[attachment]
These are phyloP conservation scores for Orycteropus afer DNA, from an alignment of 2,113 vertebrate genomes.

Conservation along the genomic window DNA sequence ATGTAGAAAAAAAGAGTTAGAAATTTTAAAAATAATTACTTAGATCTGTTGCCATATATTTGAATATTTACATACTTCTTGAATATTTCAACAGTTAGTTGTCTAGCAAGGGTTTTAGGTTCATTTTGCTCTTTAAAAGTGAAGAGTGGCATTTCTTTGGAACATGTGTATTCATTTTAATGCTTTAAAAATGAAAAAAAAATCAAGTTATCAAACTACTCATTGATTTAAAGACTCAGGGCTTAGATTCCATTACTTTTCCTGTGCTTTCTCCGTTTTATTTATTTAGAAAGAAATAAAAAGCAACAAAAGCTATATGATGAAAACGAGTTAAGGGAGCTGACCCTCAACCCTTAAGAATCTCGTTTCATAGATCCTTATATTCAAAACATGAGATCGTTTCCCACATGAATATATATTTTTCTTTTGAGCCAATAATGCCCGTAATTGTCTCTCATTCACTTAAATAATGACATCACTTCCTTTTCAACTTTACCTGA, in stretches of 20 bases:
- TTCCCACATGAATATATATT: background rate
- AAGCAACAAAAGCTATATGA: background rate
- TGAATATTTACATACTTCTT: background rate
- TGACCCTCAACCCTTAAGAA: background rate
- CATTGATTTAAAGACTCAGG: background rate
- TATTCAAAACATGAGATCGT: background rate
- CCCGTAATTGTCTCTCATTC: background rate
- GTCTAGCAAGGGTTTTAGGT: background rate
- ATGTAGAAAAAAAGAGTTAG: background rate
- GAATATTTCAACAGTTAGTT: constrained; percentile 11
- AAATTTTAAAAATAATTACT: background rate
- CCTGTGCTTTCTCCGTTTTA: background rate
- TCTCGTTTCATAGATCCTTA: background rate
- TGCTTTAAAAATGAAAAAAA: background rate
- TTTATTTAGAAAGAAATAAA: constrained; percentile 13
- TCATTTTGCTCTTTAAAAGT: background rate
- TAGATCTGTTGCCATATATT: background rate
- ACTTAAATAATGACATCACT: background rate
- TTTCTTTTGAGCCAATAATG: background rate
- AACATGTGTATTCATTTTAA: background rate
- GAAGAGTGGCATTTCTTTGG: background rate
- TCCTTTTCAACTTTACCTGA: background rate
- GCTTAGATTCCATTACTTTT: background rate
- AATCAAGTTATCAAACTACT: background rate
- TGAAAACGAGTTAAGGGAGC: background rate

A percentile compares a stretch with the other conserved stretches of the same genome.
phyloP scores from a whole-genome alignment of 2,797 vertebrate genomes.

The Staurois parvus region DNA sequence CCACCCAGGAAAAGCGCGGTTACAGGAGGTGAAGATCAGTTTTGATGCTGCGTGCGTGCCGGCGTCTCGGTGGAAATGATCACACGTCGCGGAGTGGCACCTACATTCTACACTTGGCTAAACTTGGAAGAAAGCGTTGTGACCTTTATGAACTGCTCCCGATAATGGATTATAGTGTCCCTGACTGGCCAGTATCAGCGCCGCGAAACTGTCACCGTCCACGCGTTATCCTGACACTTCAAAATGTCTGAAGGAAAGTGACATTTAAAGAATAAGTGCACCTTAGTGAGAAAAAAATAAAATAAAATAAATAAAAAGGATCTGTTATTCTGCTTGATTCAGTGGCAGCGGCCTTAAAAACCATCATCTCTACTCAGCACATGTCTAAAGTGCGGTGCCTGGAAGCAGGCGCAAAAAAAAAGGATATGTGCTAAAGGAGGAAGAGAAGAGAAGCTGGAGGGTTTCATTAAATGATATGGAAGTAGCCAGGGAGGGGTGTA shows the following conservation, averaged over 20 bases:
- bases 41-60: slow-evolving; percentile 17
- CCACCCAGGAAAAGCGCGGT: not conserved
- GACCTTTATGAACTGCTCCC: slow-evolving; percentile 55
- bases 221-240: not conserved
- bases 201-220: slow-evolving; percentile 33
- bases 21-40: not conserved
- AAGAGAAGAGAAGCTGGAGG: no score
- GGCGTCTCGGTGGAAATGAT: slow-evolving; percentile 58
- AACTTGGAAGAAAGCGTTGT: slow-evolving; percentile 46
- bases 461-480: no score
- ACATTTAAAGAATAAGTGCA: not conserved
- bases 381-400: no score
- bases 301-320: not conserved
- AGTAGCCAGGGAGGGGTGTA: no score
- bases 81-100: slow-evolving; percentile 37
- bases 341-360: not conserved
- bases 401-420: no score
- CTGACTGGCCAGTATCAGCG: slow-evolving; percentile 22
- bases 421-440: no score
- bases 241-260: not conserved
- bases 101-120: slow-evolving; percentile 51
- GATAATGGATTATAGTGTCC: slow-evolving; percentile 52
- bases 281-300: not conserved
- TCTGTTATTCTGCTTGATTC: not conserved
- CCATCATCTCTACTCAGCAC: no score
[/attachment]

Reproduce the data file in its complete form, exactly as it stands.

These are phyloP conservation scores for Orycteropus afer DNA, from an alignment of 2,113 vertebrate genomes.

Conservation along the genomic window DNA sequence ATGTAGAAAAAAAGAGTTAGAAATTTTAAAAATAATTACTTAGATCTGTTGCCATATATTTGAATATTTACATACTTCTTGAATATTTCAACAGTTAGTTGTCTAGCAAGGGTTTTAGGTTCATTTTGCTCTTTAAAAGTGAAGAGTGGCATTTCTTTGGAACATGTGTATTCATTTTAATGCTTTAAAAATGAAAAAAAAATCAAGTTATCAAACTACTCATTGATTTAAAGACTCAGGGCTTAGATTCCATTACTTTTCCTGTGCTTTCTCCGTTTTATTTATTTAGAAAGAAATAAAAAGCAACAAAAGCTATATGATGAAAACGAGTTAAGGGAGCTGACCCTCAACCCTTAAGAATCTCGTTTCATAGATCCTTATATTCAAAACATGAGATCGTTTCCCACATGAATATATATTTTTCTTTTGAGCCAATAATGCCCGTAATTGTCTCTCATTCACTTAAATAATGACATCACTTCCTTTTCAACTTTACCTGA, in stretches of 20 bases:
- TTCCCACATGAATATATATT: background rate
- AAGCAACAAAAGCTATATGA: background rate
- TGAATATTTACATACTTCTT: background rate
- TGACCCTCAACCCTTAAGAA: background rate
- CATTGATTTAAAGACTCAGG: background rate
- TATTCAAAACATGAGATCGT: background rate
- CCCGTAATTGTCTCTCATTC: background rate
- GTCTAGCAAGGGTTTTAGGT: background rate
- ATGTAGAAAAAAAGAGTTAG: background rate
- GAATATTTCAACAGTTAGTT: constrained; percentile 11
- AAATTTTAAAAATAATTACT: background rate
- CCTGTGCTTTCTCCGTTTTA: background rate
- TCTCGTTTCATAGATCCTTA: background rate
- TGCTTTAAAAATGAAAAAAA: background rate
- TTTATTTAGAAAGAAATAAA: constrained; percentile 13
- TCATTTTGCTCTTTAAAAGT: background rate
- TAGATCTGTTGCCATATATT: background rate
- ACTTAAATAATGACATCACT: background rate
- TTTCTTTTGAGCCAATAATG: background rate
- AACATGTGTATTCATTTTAA: background rate
- GAAGAGTGGCATTTCTTTGG: background rate
- TCCTTTTCAACTTTACCTGA: background rate
- GCTTAGATTCCATTACTTTT: background rate
- AATCAAGTTATCAAACTACT: background rate
- TGAAAACGAGTTAAGGGAGC: background rate

A percentile compares a stretch with the other conserved stretches of the same genome.
phyloP scores from a whole-genome alignment of 2,797 vertebrate genomes.

The Staurois parvus region DNA sequence CCACCCAGGAAAAGCGCGGTTACAGGAGGTGAAGATCAGTTTTGATGCTGCGTGCGTGCCGGCGTCTCGGTGGAAATGATCACACGTCGCGGAGTGGCACCTACATTCTACACTTGGCTAAACTTGGAAGAAAGCGTTGTGACCTTTATGAACTGCTCCCGATAATGGATTATAGTGTCCCTGACTGGCCAGTATCAGCGCCGCGAAACTGTCACCGTCCACGCGTTATCCTGACACTTCAAAATGTCTGAAGGAAAGTGACATTTAAAGAATAAGTGCACCTTAGTGAGAAAAAAATAAAATAAAATAAATAAAAAGGATCTGTTATTCTGCTTGATTCAGTGGCAGCGGCCTTAAAAACCATCATCTCTACTCAGCACATGTCTAAAGTGCGGTGCCTGGAAGCAGGCGCAAAAAAAAAGGATATGTGCTAAAGGAGGAAGAGAAGAGAAGCTGGAGGGTTTCATTAAATGATATGGAAGTAGCCAGGGAGGGGTGTA shows the following conservation, averaged over 20 bases:
- bases 41-60: slow-evolving; percentile 17
- CCACCCAGGAAAAGCGCGGT: not conserved
- GACCTTTATGAACTGCTCCC: slow-evolving; percentile 55
- bases 221-240: not conserved
- bases 201-220: slow-evolving; percentile 33
- bases 21-40: not conserved
- AAGAGAAGAGAAGCTGGAGG: no score
- GGCGTCTCGGTGGAAATGAT: slow-evolving; percentile 58
- AACTTGGAAGAAAGCGTTGT: slow-evolving; percentile 46
- bases 461-480: no score
- ACATTTAAAGAATAAGTGCA: not conserved
- bases 381-400: no score
- bases 301-320: not conserved
- AGTAGCCAGGGAGGGGTGTA: no score
- bases 81-100: slow-evolving; percentile 37
- bases 341-360: not conserved
- bases 401-420: no score
- CTGACTGGCCAGTATCAGCG: slow-evolving; percentile 22
- bases 421-440: no score
- bases 241-260: not conserved
- bases 101-120: slow-evolving; percentile 51
- GATAATGGATTATAGTGTCC: slow-evolving; percentile 52
- bases 281-300: not conserved
- TCTGTTATTCTGCTTGATTC: not conserved
- CCATCATCTCTACTCAGCAC: no score